Hi Lmarie! My name is Deb and I have Stage IV w/ mets to the bone. I was first diagnoised in Apr 2001 and then was diagnoised w/ recurrance in 2003. I also felt the same way that you are feeling right now. I thought that there was no hope but I was soooooooooo wrong. This is a managable disease. I, along w/ manyother women here are living proof.
The firsr thing that I would suggest is that you find another oncologist or family physician. When looking for an oncologist, find one not only that you and your family feel comfortable with but most important one that feels they can help you. When you go to the oncologist, take someone w/ you that can take notes and write down the answers to all of your questions. Take a small tape recorder w/ you. You are going to receive so much info that you won't remember everything. Make sure to get a 2nd and even 3rd opinion. Make sure that you take a complete copy of your records, scans, etc w/ you. You have time to do this.
Everyone here has been where you are right now so don't hesitate to come here and ask any question, no matter how silly it may seem. Or come here and vent. Our families and friends try to understand what we are feeling but most times they are more frightened than we are. I have always told my family and friends that if they can't say anything positive. don't say anything at all. During the next few days, laugh as much as possible. Laughter i a great stress relief.
Please keep us informed and let us know what we can do to help.
Hugs, smiles and prayers..
First, big hugs to you. I know that you are feeling very frightened, confused, angry and alone right now. These are all very normal feelings that you need to experience and work thru. I am very proud of you for being proactive and getting your wig so that it will be ready and for cutting your hair. This is one area that we have control over..our hair. Have fun w/ the wigs. You can go any color or any style that you want. Check w/ your local ACS for free wigs. You might have use the words "cranial prothesis" on your insurance forms to get your insurance company to cover the cost. Yes, you will definitely lose your hair BUT it will grow back. If your hair is straight now it will come back in curly and if it is curly it will come back in straight.
Sleeping is one way to deal with all of your emotions right now. I did the same thing and I can remember not wanting to answer the phone. But don't totally shut yourself off from everyone. Talk to your physician or ACS and find someone that is local that has been or is going thru this now. Don't be afraid to cry or scream.(the shower or car is a great place to do this) Let your friends and family know what you need...a shoulder to cry on..someone to go to lunch with or shopping..help you clean your house..watch your kids or cook some meals. You will find that everyone is wanting and willing to help but don't know what to do. Don't be afraid to ask. Also let your onco know how you are feeling and get a med to help you w/ this depression. You said that most of your friends don't know about your diagnosis. If you don't feel that you can tell them, ask someone that already knows and let them tell those you want to know. You are going to find that your close friends can really help you thru thi journey.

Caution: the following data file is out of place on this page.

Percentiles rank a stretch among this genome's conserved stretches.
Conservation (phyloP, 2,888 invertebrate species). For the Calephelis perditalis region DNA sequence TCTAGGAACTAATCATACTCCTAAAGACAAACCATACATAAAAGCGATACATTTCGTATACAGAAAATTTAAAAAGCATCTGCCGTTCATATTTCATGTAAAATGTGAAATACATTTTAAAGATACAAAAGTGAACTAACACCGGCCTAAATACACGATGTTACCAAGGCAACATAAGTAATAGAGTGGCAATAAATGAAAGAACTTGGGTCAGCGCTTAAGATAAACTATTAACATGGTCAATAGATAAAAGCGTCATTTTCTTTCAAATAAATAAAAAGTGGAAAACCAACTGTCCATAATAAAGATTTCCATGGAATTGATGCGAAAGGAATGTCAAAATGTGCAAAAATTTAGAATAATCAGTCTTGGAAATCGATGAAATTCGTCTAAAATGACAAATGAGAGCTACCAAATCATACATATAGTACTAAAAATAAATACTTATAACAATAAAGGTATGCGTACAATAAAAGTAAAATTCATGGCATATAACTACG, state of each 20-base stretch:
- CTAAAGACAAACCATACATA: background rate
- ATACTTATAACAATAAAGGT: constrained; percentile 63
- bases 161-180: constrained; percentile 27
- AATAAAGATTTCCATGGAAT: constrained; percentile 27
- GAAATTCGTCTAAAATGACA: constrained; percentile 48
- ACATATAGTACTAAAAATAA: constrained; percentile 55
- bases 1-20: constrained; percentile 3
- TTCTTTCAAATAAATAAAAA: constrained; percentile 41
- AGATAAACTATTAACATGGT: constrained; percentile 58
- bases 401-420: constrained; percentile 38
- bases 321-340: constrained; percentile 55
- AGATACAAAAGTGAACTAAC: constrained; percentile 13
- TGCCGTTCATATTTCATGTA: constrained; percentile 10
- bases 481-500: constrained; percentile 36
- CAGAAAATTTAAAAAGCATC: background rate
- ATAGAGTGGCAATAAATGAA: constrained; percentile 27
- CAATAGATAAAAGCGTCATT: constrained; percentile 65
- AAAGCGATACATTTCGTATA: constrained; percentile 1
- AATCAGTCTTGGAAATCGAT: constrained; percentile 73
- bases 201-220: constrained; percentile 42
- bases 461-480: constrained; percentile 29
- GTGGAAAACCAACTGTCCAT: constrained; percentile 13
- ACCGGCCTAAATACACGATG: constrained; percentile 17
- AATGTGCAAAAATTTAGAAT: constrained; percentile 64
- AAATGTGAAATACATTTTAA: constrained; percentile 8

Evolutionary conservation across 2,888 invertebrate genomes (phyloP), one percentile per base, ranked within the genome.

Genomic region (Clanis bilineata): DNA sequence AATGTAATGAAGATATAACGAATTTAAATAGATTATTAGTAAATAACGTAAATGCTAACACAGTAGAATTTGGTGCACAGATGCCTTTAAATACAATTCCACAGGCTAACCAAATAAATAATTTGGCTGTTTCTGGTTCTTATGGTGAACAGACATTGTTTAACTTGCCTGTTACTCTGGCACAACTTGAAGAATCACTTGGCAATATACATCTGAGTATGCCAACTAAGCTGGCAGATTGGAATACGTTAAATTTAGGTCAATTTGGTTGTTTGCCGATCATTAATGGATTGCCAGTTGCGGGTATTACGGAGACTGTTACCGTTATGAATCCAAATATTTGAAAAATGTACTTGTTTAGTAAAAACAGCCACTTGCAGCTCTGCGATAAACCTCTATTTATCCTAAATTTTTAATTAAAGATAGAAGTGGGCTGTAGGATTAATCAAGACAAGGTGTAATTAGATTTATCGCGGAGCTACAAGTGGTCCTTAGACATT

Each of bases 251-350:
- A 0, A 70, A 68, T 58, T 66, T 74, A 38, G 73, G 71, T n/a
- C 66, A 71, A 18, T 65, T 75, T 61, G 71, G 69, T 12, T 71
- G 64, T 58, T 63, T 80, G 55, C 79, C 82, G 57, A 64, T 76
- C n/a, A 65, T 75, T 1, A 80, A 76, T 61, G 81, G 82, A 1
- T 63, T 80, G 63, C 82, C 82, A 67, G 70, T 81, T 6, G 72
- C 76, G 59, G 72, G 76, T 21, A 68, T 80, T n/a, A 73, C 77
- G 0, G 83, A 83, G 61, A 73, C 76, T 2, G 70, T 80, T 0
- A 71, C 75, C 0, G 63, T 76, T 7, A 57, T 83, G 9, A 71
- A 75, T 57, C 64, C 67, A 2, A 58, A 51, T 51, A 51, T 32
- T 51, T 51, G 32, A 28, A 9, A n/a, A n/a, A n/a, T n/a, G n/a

You will not regret getting the port. It will make the treatments so much easier plus all of your blood draws will be done thru the port. I have had mine 9 yrs and forget that it is there. The anticipation of the treatment is much worse than the treatment itself. You will find that the side effects that you have after the first treatment will most likely be the same after each treatment. Remember that there are meds that can be taken for almost any side effect that you will have. Don't be afraid to ask or call once you get home. The worst side effect of the taxol will be the body aches. I found that if I soaked in a hot tub of water and took my pain meds it helped. I found a bath salt at WALMart called "batherapy". I used the lavender, which is for relaxation, and the "original" (green colored salts) Very inexpensive and works wonders.
Each one of us here has handled our journey differently but one thing that each of us has in common is that we didn't give up. This is a battle that can be beat but only w/ the belief that you can beat it. Just take one day at a time. Laugh as much as possible. I love Carol Burnett and one of my friends gave me a complete set of her tv shows. When I would get depressed, I would watch on of those tapes and find myself laughing and feeling better You will have down days but hopefully those will become less and less.
Always remember that we are here for you.
Prayers for peace and strength
Hey...just adding my 2 cents' worth about the hair....
I have curly hair, have had it since adolescence. Love it some days, hate it others. But is is a part of my identity. Years before was dx'ed with BC, I had a bad dream one night, that I'd need chemo and my hair would come back in straight. I was actually disappointed!
But in reality, contrary to what Debbie said, mine came back 100% identical to before chemo. My experience with myself and others is that it did come in more curly at first, whether hair was straignt or curly before. But for folks who had straight hair, it seemd after a few months f waves, the curl fell out. (And really, Deb is such a fantastic source of info and support, this is not meant as any disrespect to our sister!)
My point may be silly in the grand scheme of things...but I wanted to let you know that your hair may come back the same as it had been....to me, it was a comfort to know that. With all the trauma going on now, I did not want to face the changing of my looks forever.